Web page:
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|Spy Guy : the not-so-secret agent|
Author: Young, Jessica
Spy Guy is determined to become a good, sneaky spy, but he cannot do it without the help of his father, the Chief.
|Accelerated Reader Information:|
Interest Level: LG
Reading Level: 2.10
Points: .5 Quiz: 174098
Kirkus Reviews (02/15/15)
School Library Journal (02/01/15)
Full Text Reviews:
School Library Journal - 02/01/2015 PreS-Gr 2—"Spy Guy was a spy. But not a very good one." Readers observe a boy knocking his head on the table as he's trying to hide under it, sending a lamp to the floor, and startling his sleeping cat. In an effort to improve his spying skills, he visits "the Chief"—his dad—who gives him a series of rhyming pieces of advice ("if you seek to sneak, try not to speak") that he attempts to follow, with mixed results. Finally, the Chief answers the boy's plea for "the secret to spying" with a challenge: Spy Guy needs to successfully sneak up on the Chief. With this mission finally accomplished, Spy Guy has yet another rhyme to share: "The secret to spying is never stop trying." Santoso's illustrations are the highlight of this amusing, if light, picture book. The large amount of white background space allows readers to focus on details like Spy Guy's wide variety of facial expressions and the various moods of the cat, whose story is told exclusively in the illustrations. A spider, which is never mentioned, appears on every page, allowing readers to do some spying of their own to find it. VERDICT Fluffy fun that promotes visual literacy and will make a positive addition to interactive storytime collections.—Jill Ratzan, I. L. Peretz Community Jewish School, Somerset, NJ - Copyright 2015 Publishers Weekly, Library Journal and/or School Library Journal used with permission.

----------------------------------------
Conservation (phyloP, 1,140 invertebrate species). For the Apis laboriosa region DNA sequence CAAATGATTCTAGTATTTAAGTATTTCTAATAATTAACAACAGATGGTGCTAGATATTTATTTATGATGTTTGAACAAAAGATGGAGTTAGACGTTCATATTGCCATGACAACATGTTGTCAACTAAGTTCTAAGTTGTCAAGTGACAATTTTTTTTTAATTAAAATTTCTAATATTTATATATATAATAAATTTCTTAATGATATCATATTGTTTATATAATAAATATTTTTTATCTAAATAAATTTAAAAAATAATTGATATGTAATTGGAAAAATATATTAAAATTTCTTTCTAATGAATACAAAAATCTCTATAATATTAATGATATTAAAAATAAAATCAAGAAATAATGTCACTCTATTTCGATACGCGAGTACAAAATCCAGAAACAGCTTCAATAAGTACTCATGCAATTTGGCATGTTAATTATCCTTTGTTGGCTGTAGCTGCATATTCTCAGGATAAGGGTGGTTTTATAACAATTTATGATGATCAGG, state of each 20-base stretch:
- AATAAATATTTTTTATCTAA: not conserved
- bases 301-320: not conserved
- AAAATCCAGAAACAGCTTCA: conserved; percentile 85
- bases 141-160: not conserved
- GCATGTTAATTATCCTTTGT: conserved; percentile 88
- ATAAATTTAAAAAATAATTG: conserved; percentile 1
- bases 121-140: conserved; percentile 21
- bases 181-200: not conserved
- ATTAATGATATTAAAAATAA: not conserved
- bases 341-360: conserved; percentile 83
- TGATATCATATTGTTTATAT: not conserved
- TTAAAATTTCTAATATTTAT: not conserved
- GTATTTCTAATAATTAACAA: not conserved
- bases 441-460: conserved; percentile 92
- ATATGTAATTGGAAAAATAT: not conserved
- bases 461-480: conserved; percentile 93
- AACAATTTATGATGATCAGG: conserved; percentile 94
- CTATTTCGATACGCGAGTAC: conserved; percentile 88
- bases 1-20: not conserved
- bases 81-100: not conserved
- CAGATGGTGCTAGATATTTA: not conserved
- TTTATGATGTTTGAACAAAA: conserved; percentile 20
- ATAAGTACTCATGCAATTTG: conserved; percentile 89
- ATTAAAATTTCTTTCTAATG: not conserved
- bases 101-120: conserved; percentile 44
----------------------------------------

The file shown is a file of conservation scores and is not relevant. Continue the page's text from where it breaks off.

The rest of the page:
Booklist - 05/01/2015 Children who love to play at being spies in their own homes and neighborhoods will appreciate the question posed by this hilarious and heartening book: What does it take to be a good sneak? Spy Guy is a little boy who yearns to be a spy, but he’s terrible at it. For one thing, he’s noisy; even his shoes squeak. For another, he knocks over a stool with one foot while stepping on the cat’s tail with the other. But Spy Guy persists. He consults with “the Chief” (his father), who gives him pointers, like the need for quiet footwear—“Great sneakers need great sneakers.” Santoso’s wonderfully noirish illustrations make this book fun and engaging, as do Young’s rhyme schemes and wordplay. Finally, Spy Guy succeeds in his mission of sneaking up on the Chief and learns the great lesson of perseverance is to “never stop trying.” Readers will also want to check out Jeanie Franz Ransom’s nursery-rhyme mystery, What Really Happened to Humpty? (2010). - Copyright 2015 Booklist.